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Prior to systems analysis, trust has been discussed at length in the social science literature. To date, however, this prior literature has not been fully unified, although solid progress has been made. As McKnight? and Chervany (1996) have observed, there are indeed too many different definitions of trust in the research, making it impossible to compare studies to derive meta-theoretical conclusions as a hope to unify them.

Much of systems analysis literature does not attempt seriously to address the problem of a lack of definition of trust, but rather only makes a passing reference to the fact that there is a discussion going on. Many papers have repeated this exact quotation of trust:

"Trust (or, symmetrically, distrust) is a particular level of the subjective probability with which an agent will perform a particular action, both before [we] can monitor each action (or independently of his capacity of ever be able to monitor it) and in a context in which it affects [our] own action." (Gambetta, as quoted in Capra, 2004, p. 108)

as definitive. Otherwise many studies use dictionary definitions of trust, say from Webster's definition or the Oxford English Dictionary before moving onto their problems at hand. While these strategies are legitimate as far as they go, they do not encompass the full body of work. Although the situation leaves something to be desired, some have gone so far as outright attack the situation in the research as chaos:

Overall, it would appear that the confusion that existed in other fields may be slopping over into the IS field. Thus, while each individual IS researcher is being careful to base his/her work on established literature, the collective work is in danger of being chaotic because of the inconsistencies in the work that they are drawing from. (Geffen, Rao, & Tractinsky, 2003, p.3)

To address this, what follows is a simplified framework of the best conceptualizations to date.

It's not surprising the systems analysis research has failed to come to consensus on what trust means. More complete surveys (McKnight? and Chervany, 1996; Chopra and Wallace, 2003) have come to the conclusion that the social science literature has multiple definitions of trust because they each fit the particular narrow lens or perspective of their respective disciplines, and thus they are each like blind men describing an elephant. To summarize:

Which create overall three broad structural categories for conceptualizing trust:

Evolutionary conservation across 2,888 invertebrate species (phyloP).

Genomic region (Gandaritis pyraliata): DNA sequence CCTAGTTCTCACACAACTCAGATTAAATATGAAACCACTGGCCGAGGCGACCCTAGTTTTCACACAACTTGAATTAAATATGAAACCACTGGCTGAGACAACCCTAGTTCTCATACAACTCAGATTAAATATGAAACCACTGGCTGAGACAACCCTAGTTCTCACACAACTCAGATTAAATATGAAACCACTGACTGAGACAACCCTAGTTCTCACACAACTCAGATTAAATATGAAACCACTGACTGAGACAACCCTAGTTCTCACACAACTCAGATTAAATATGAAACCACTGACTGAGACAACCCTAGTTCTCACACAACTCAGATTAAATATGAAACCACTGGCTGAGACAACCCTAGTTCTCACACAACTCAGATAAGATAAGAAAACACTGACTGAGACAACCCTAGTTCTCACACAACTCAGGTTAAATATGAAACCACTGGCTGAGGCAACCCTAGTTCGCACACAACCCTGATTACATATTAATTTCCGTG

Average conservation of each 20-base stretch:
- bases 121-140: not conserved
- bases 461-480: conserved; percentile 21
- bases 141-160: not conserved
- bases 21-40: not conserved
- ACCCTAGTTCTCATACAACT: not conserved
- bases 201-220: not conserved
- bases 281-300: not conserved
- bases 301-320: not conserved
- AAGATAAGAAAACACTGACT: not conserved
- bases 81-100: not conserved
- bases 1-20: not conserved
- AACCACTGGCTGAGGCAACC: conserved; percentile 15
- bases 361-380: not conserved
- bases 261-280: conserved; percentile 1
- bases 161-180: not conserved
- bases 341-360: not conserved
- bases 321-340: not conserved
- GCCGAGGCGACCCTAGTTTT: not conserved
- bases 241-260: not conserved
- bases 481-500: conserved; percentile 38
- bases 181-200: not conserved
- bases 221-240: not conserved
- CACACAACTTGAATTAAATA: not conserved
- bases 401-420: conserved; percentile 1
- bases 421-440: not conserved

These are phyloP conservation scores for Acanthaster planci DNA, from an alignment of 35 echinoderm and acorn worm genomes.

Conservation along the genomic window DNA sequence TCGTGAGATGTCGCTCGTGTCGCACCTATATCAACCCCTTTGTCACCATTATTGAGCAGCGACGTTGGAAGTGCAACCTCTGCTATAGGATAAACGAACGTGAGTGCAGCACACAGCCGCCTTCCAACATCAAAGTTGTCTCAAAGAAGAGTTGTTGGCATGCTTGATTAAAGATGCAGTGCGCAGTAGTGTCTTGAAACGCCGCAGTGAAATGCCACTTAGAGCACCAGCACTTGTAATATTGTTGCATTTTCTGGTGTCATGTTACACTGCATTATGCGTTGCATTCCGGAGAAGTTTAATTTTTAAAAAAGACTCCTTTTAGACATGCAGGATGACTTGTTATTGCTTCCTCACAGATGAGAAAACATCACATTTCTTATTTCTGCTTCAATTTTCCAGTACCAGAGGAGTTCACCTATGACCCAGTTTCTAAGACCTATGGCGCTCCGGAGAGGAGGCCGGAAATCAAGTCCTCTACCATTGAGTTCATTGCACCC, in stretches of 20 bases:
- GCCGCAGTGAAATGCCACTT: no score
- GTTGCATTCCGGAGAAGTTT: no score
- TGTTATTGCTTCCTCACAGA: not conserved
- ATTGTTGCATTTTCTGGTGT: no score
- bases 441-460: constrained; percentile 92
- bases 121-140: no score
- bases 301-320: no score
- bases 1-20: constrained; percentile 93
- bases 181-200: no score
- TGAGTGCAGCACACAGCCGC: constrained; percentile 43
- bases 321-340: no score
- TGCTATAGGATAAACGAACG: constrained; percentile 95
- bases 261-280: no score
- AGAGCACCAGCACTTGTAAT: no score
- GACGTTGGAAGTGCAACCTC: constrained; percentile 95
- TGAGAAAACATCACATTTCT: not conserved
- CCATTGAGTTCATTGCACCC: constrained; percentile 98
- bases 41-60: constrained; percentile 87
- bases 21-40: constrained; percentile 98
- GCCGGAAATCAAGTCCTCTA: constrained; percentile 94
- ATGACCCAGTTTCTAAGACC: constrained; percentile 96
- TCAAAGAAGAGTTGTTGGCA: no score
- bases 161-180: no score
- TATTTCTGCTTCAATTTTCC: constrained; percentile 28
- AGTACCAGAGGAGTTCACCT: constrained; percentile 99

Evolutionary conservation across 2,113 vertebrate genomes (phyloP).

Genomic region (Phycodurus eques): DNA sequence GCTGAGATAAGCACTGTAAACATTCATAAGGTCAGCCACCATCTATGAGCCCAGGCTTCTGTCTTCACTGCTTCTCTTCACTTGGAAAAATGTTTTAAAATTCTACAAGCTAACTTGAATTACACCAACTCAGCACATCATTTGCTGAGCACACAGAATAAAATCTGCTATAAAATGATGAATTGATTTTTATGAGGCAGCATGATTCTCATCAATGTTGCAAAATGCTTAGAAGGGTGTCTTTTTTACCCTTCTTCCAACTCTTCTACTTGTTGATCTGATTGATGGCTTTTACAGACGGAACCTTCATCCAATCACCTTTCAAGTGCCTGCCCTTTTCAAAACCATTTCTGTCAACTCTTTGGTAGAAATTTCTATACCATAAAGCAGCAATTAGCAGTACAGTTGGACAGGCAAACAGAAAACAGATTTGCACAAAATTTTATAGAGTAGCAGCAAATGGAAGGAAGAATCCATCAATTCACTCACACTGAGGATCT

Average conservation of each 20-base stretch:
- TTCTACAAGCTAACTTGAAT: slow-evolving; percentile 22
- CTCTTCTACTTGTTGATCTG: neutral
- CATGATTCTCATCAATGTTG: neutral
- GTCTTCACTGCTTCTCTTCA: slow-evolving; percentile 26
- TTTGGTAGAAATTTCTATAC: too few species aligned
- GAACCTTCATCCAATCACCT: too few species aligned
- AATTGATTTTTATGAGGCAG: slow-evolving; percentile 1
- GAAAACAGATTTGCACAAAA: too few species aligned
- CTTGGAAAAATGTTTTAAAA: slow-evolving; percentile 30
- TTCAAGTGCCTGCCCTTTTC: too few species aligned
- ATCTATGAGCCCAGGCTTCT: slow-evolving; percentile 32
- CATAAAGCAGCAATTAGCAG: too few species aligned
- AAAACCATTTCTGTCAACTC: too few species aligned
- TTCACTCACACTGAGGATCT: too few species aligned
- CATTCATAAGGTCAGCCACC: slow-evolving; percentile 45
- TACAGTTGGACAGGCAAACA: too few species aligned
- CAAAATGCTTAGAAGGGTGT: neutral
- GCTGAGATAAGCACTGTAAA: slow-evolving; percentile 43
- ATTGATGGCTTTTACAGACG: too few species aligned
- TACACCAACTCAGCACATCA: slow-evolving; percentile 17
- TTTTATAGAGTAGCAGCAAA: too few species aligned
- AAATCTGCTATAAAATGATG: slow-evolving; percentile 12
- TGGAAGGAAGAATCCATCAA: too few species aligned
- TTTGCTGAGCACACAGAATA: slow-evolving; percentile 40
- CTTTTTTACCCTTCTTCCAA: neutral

As well a general model of how trust affects an individual, stemming from both the dictionary definitions verified with research, as trust being a) a personal feeling of the trustor, b) about how confident to be in positive expectations of the trustee, c) which induces some behavioural change in the trustor, leading Chopra and Wallace (2003) to define trust concisely as

"the willingness to rely on a specific other, based on confidence that one's trust will lead to positive outcomes." (p.333)

Finally, trust has both rational cognitive and emotional affective dimensions to it, a distinction that is often grappled with in the system analysis literature (e.g. Camp, 2003). While economists look at the rational choice mechanism as a cognitive decision to trust, psychologists study how emotional states lead people to trust or distrust. McKnight? and Chervany (1996) manage to combine all these disparate views of trust in the following table:

Impersonal Personal Interpersonal
Affective State Cognitive State
Structural Dispositional Attitude Feeling Expectancy Belief Intention

Against this framework, we can place the various dimensions people have used to try to characterize trust. As Chopra and Wallace (2003) describe, with some minor changes to move displaced categorizations, plus the dimensions described by McKnight? and Chervany (1996):

Chopra and Wallace (2003) further describe that trust is developed through predictability (past experience with trustee), judgment (calculate based on available evidence), bonding (emotional relationship), reputation, and identification (do we share a common identity?). Whereas, in a later paper, McKnight? and Chervany (2001) summarize the background (hygiene) factors that are necessary to enable the process of developing trust, which are restructured here as follows:

Distrust. The latter point, social recourse, points to where trust contrasts with distrust. Trust enables higher gains while distrust avoids potential loss (Camp, 2003). Along the axis of personal, interpersonal, and structural relationships distrust is respectively a person's level of general cautiousness or wariness; the level they wish to control a particular interpersonal relationship in order to feel safe; and a mechanism (e.g. jail) to revoke trust either granted or presumed by default. One reasonable definition says distrust is the "the lack of firm belief in the competence of an entity to act dependably, securely, and reliably within a specified context." (Grandison and Sloman, 2000, p.3)